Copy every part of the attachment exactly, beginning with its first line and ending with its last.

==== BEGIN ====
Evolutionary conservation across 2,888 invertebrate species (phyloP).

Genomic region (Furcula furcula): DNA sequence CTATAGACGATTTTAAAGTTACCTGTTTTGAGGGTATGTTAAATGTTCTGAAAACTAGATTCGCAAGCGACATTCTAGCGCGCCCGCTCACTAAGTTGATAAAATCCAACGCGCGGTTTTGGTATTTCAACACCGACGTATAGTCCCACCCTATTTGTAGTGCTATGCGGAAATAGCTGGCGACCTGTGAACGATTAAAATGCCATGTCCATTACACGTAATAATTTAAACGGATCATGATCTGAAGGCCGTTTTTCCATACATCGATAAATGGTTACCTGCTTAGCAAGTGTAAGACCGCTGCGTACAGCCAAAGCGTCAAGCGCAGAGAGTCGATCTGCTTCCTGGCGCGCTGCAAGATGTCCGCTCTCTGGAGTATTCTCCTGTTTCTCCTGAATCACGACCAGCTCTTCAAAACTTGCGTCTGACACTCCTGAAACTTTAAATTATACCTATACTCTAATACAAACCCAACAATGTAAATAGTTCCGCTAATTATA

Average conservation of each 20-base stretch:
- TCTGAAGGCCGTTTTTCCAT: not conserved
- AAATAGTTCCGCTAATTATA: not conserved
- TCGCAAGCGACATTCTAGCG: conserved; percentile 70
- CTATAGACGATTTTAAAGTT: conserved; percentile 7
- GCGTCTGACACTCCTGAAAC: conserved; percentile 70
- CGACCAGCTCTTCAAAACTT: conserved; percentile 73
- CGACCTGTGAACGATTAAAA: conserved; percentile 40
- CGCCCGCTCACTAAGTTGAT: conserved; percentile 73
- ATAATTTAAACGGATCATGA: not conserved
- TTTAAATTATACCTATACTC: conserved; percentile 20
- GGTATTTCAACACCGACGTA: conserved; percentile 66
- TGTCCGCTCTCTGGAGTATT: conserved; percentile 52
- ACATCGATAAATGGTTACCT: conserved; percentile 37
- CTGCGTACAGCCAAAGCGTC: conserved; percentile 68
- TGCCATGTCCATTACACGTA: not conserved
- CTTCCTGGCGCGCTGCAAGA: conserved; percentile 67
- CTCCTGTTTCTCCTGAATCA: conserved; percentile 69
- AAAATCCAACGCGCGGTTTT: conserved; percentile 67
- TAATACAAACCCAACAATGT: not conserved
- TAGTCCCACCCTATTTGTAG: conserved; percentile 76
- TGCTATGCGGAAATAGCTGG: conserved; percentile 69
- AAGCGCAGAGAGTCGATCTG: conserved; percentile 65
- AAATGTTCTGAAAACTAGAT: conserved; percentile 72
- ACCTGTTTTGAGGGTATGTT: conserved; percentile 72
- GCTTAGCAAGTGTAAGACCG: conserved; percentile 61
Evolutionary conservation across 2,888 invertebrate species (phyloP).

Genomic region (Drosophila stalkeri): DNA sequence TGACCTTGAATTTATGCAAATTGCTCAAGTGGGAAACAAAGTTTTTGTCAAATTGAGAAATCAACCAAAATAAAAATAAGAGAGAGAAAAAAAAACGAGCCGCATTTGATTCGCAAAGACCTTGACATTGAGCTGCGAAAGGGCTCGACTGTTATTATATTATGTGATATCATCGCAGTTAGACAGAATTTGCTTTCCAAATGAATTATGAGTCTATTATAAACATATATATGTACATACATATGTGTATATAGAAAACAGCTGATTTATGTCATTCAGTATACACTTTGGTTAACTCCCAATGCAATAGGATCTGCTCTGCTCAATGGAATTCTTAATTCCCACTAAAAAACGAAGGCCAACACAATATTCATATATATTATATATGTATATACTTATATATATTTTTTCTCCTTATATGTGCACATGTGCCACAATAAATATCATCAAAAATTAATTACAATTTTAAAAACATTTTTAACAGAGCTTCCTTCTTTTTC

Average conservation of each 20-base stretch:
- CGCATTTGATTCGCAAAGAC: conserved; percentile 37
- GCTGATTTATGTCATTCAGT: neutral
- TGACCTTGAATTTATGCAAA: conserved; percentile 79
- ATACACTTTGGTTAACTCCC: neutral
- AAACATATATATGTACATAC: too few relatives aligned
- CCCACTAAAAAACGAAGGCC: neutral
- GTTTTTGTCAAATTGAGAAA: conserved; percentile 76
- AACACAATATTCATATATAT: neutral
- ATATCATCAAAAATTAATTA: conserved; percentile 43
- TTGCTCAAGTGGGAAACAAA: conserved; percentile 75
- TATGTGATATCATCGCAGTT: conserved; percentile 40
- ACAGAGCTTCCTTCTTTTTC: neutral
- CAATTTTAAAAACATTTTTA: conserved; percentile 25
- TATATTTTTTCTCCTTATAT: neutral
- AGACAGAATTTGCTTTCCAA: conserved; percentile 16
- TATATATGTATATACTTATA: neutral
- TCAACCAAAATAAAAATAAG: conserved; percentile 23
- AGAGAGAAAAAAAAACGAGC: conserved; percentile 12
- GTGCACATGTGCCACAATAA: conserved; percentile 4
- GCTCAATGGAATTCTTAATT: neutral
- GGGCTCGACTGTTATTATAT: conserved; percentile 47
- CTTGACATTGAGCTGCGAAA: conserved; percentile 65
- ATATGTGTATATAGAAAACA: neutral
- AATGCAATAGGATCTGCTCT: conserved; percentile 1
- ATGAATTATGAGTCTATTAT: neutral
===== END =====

Evolutionary conservation across 2,888 invertebrate species (phyloP).

Genomic region (Furcula furcula): DNA sequence CTATAGACGATTTTAAAGTTACCTGTTTTGAGGGTATGTTAAATGTTCTGAAAACTAGATTCGCAAGCGACATTCTAGCGCGCCCGCTCACTAAGTTGATAAAATCCAACGCGCGGTTTTGGTATTTCAACACCGACGTATAGTCCCACCCTATTTGTAGTGCTATGCGGAAATAGCTGGCGACCTGTGAACGATTAAAATGCCATGTCCATTACACGTAATAATTTAAACGGATCATGATCTGAAGGCCGTTTTTCCATACATCGATAAATGGTTACCTGCTTAGCAAGTGTAAGACCGCTGCGTACAGCCAAAGCGTCAAGCGCAGAGAGTCGATCTGCTTCCTGGCGCGCTGCAAGATGTCCGCTCTCTGGAGTATTCTCCTGTTTCTCCTGAATCACGACCAGCTCTTCAAAACTTGCGTCTGACACTCCTGAAACTTTAAATTATACCTATACTCTAATACAAACCCAACAATGTAAATAGTTCCGCTAATTATA

Average conservation of each 20-base stretch:
- TCTGAAGGCCGTTTTTCCAT: not conserved
- AAATAGTTCCGCTAATTATA: not conserved
- TCGCAAGCGACATTCTAGCG: conserved; percentile 70
- CTATAGACGATTTTAAAGTT: conserved; percentile 7
- GCGTCTGACACTCCTGAAAC: conserved; percentile 70
- CGACCAGCTCTTCAAAACTT: conserved; percentile 73
- CGACCTGTGAACGATTAAAA: conserved; percentile 40
- CGCCCGCTCACTAAGTTGAT: conserved; percentile 73
- ATAATTTAAACGGATCATGA: not conserved
- TTTAAATTATACCTATACTC: conserved; percentile 20
- GGTATTTCAACACCGACGTA: conserved; percentile 66
- TGTCCGCTCTCTGGAGTATT: conserved; percentile 52
- ACATCGATAAATGGTTACCT: conserved; percentile 37
- CTGCGTACAGCCAAAGCGTC: conserved; percentile 68
- TGCCATGTCCATTACACGTA: not conserved
- CTTCCTGGCGCGCTGCAAGA: conserved; percentile 67
- CTCCTGTTTCTCCTGAATCA: conserved; percentile 69
- AAAATCCAACGCGCGGTTTT: conserved; percentile 67
- TAATACAAACCCAACAATGT: not conserved
- TAGTCCCACCCTATTTGTAG: conserved; percentile 76
- TGCTATGCGGAAATAGCTGG: conserved; percentile 69
- AAGCGCAGAGAGTCGATCTG: conserved; percentile 65
- AAATGTTCTGAAAACTAGAT: conserved; percentile 72
- ACCTGTTTTGAGGGTATGTT: conserved; percentile 72
- GCTTAGCAAGTGTAAGACCG: conserved; percentile 61
Evolutionary conservation across 2,888 invertebrate species (phyloP).

Genomic region (Drosophila stalkeri): DNA sequence TGACCTTGAATTTATGCAAATTGCTCAAGTGGGAAACAAAGTTTTTGTCAAATTGAGAAATCAACCAAAATAAAAATAAGAGAGAGAAAAAAAAACGAGCCGCATTTGATTCGCAAAGACCTTGACATTGAGCTGCGAAAGGGCTCGACTGTTATTATATTATGTGATATCATCGCAGTTAGACAGAATTTGCTTTCCAAATGAATTATGAGTCTATTATAAACATATATATGTACATACATATGTGTATATAGAAAACAGCTGATTTATGTCATTCAGTATACACTTTGGTTAACTCCCAATGCAATAGGATCTGCTCTGCTCAATGGAATTCTTAATTCCCACTAAAAAACGAAGGCCAACACAATATTCATATATATTATATATGTATATACTTATATATATTTTTTCTCCTTATATGTGCACATGTGCCACAATAAATATCATCAAAAATTAATTACAATTTTAAAAACATTTTTAACAGAGCTTCCTTCTTTTTC

Average conservation of each 20-base stretch:
- CGCATTTGATTCGCAAAGAC: conserved; percentile 37
- GCTGATTTATGTCATTCAGT: neutral
- TGACCTTGAATTTATGCAAA: conserved; percentile 79
- ATACACTTTGGTTAACTCCC: neutral
- AAACATATATATGTACATAC: too few relatives aligned
- CCCACTAAAAAACGAAGGCC: neutral
- GTTTTTGTCAAATTGAGAAA: conserved; percentile 76
- AACACAATATTCATATATAT: neutral
- ATATCATCAAAAATTAATTA: conserved; percentile 43
- TTGCTCAAGTGGGAAACAAA: conserved; percentile 75
- TATGTGATATCATCGCAGTT: conserved; percentile 40
- ACAGAGCTTCCTTCTTTTTC: neutral
- CAATTTTAAAAACATTTTTA: conserved; percentile 25
- TATATTTTTTCTCCTTATAT: neutral
- AGACAGAATTTGCTTTCCAA: conserved; percentile 16
- TATATATGTATATACTTATA: neutral
- TCAACCAAAATAAAAATAAG: conserved; percentile 23
- AGAGAGAAAAAAAAACGAGC: conserved; percentile 12
- GTGCACATGTGCCACAATAA: conserved; percentile 4
- GCTCAATGGAATTCTTAATT: neutral
- GGGCTCGACTGTTATTATAT: conserved; percentile 47
- CTTGACATTGAGCTGCGAAA: conserved; percentile 65
- ATATGTGTATATAGAAAACA: neutral
- AATGCAATAGGATCTGCTCT: conserved; percentile 1
- ATGAATTATGAGTCTATTAT: neutral